AANEM News Express

AANEM News Express

Oral Steroids for Acute Radiculopathy Due to a Herniated Lumbar Disk

Oral Steroids for Acute Radiculopathy Due to a Herniated Lumbar Disk – A Randomized Clinical Trial. Goldberg H, Firtch W, Tyburski M, et al.  JAMA. 2015; 313(19): 1915-1923. 

Submitted by Kenten P. Wang, DO, News Science Editorial Board
This randomized, double-blind, placebo-controlled clinical enrolled 269 adults with radicular pain below knee for 3 months or less and MRI evidence of herniated intervertebral disk. Participants were randomized in a 2:1 ratio to receive a 15-day course of oral prednisone (5 days each of 60 mg, 40 mg, and 20 mg) or matching placebo. Outcome measures included Oswestry Disability Index (ODI), change in lower extremity pain, SF-36, Physical Component Summary (PCS), Mental Component Summary (MCS), and spine surgery rate at 3 weeks and 1 year.  Greater improvement was noted in ODI scores at 3 weeks and at 1 year in prednisone-treated compared to placebo-treated patients. Pain reduction at 3 weeks and 1 year also favored the prednisone group, but was much less robust. There were no differences in the surgery rates at 1 year follow up. Adverse events, none major, were more common in the prednisone group compared to the placebo group (49.2% vs 23.9%).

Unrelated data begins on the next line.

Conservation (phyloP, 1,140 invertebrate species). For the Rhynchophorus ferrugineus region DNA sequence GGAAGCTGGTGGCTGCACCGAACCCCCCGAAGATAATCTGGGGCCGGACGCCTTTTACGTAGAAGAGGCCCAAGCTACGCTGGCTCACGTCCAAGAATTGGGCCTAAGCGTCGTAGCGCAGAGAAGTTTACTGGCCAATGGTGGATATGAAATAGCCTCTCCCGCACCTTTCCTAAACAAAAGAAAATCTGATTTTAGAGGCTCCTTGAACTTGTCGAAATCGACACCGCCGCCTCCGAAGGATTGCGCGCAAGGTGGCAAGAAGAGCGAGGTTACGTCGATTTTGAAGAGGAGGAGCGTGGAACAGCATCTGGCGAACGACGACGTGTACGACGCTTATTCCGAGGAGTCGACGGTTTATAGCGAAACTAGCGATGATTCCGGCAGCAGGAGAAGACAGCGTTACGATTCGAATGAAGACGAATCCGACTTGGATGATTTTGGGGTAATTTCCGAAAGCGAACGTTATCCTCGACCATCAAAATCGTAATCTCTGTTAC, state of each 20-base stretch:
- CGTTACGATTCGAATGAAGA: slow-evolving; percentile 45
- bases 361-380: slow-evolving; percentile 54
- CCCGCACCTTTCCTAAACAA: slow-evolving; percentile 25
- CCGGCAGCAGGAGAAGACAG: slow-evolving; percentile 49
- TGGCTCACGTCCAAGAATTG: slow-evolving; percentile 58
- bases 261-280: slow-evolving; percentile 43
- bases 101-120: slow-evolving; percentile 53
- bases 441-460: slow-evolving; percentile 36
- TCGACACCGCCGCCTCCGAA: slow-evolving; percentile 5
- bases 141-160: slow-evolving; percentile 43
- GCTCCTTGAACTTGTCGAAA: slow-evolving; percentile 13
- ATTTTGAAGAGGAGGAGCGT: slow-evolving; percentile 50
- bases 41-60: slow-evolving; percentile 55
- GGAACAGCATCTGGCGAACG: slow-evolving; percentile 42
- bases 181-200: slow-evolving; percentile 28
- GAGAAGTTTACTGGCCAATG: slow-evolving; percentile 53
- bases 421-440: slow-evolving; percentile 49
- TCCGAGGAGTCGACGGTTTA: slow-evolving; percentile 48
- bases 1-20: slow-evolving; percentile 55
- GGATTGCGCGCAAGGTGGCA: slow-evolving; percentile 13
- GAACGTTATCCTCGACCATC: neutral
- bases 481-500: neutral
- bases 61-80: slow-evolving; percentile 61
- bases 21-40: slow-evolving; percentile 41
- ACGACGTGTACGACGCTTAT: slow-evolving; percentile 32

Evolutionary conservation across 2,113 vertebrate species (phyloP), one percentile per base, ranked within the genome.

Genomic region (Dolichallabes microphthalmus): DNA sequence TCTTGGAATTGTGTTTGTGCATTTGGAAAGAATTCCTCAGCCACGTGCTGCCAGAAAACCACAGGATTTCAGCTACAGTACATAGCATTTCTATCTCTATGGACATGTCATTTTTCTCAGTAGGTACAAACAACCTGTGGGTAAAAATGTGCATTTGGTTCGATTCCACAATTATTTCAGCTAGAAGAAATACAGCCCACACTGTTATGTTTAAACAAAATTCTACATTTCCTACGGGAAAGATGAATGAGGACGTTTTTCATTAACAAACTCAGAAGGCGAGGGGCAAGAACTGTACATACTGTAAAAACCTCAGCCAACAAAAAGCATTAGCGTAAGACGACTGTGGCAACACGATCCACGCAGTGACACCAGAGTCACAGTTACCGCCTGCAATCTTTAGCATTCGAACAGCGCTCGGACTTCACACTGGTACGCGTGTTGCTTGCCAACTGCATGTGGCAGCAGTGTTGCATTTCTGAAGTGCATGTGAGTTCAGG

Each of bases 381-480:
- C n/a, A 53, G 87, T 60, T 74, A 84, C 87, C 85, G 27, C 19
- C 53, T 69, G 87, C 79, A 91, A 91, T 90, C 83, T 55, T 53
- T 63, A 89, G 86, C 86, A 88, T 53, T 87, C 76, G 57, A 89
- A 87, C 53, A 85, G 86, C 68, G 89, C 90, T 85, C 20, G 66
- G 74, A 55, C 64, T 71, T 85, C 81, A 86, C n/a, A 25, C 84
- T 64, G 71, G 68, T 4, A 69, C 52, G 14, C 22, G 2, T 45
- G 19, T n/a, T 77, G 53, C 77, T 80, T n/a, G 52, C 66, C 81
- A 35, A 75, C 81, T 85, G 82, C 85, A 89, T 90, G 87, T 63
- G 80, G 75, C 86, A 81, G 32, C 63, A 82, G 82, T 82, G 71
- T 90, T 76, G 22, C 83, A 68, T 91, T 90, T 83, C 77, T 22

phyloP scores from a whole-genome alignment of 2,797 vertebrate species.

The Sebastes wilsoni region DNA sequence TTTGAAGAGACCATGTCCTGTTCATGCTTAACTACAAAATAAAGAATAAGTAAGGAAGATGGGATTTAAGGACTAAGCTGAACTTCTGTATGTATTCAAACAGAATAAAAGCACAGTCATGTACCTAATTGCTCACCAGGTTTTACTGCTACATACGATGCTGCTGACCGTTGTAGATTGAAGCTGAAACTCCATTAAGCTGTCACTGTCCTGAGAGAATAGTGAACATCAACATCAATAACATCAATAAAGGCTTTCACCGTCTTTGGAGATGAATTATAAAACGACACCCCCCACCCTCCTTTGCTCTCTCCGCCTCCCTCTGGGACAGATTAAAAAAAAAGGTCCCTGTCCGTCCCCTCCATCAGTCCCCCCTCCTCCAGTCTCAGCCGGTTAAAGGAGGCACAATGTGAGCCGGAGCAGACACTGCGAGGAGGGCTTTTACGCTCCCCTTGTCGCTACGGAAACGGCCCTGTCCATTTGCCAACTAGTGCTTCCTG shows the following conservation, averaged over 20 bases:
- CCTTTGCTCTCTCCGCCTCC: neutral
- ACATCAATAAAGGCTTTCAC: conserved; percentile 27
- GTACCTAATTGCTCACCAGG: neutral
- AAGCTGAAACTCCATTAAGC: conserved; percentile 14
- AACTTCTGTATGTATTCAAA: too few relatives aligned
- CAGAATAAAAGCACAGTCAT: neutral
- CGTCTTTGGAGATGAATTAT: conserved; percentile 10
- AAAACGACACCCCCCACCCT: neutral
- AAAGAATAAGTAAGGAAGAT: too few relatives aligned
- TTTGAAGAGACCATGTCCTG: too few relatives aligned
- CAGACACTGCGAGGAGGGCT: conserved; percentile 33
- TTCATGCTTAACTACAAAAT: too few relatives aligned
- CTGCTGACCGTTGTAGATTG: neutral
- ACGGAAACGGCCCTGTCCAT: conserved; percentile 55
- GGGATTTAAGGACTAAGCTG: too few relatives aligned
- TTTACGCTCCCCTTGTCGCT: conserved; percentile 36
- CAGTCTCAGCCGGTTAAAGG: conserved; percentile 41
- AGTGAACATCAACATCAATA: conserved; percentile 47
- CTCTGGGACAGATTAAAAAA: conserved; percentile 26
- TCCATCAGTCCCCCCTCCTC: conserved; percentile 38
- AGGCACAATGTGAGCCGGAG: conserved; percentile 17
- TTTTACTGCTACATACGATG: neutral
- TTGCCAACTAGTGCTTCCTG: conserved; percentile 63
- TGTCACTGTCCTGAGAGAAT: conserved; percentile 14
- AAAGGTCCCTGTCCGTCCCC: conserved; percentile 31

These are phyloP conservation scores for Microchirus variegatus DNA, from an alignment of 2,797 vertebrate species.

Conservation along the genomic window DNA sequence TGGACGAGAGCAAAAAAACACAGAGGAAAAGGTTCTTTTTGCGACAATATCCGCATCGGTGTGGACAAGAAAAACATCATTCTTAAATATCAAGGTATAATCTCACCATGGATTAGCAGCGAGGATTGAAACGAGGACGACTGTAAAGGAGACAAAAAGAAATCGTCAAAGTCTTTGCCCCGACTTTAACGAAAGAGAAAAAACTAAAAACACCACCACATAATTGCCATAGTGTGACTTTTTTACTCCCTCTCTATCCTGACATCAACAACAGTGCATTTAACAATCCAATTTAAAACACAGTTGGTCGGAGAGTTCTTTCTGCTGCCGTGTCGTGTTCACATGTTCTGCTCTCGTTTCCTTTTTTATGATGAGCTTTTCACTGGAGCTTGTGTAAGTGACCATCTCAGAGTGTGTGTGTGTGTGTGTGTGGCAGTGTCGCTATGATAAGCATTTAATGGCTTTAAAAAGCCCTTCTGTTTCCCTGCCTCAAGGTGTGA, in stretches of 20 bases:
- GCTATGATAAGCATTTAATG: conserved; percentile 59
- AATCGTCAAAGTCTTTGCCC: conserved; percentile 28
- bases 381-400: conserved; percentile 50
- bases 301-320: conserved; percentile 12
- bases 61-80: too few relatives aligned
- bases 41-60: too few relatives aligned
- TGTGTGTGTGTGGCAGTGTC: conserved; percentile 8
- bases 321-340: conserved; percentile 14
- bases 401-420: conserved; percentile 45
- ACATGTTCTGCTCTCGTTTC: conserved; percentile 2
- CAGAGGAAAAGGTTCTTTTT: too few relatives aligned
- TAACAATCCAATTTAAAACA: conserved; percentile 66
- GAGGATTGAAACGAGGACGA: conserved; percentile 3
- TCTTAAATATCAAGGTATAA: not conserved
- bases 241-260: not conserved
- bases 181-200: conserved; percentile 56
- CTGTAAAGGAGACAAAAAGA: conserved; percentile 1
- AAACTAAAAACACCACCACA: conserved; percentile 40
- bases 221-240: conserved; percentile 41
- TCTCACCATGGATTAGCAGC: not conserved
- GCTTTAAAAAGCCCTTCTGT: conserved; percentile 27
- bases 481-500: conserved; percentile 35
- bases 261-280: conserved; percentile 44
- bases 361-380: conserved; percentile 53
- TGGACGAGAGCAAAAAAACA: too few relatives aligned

Comment: Acute lumbar radiculopathy due to intervertebral disk herniation is a common disorder that causes substantial pain and disability. Though spontaneous recovery occurs in most patients, epidural steroid injections and lumbar discectomy are commonly performed in patients with a chronic relapsing remitting course or in those who do not respond to conservative treatment. Despite conflicting evidence, ESI is performed frequently. Over the past 35 years, six trials have evaluated the use of non-epidural steroid in patients with sciatica and most of these studies did not find evidence of efficacy of the steroid treatment. In this trial, the authors found a small, statistically significant improvement in function at both 3 weeks and at 1 year. The use of prednisone did not decrease the likelihood of undergoing surgery and did not lead to significant pain improvement.
About the News Science Editorial Board
The board helps to highlight significant, timely science news items for AANEM members. It reviews articles in journals and websites, identifies newsworthy items in the field, and writes article summaries.

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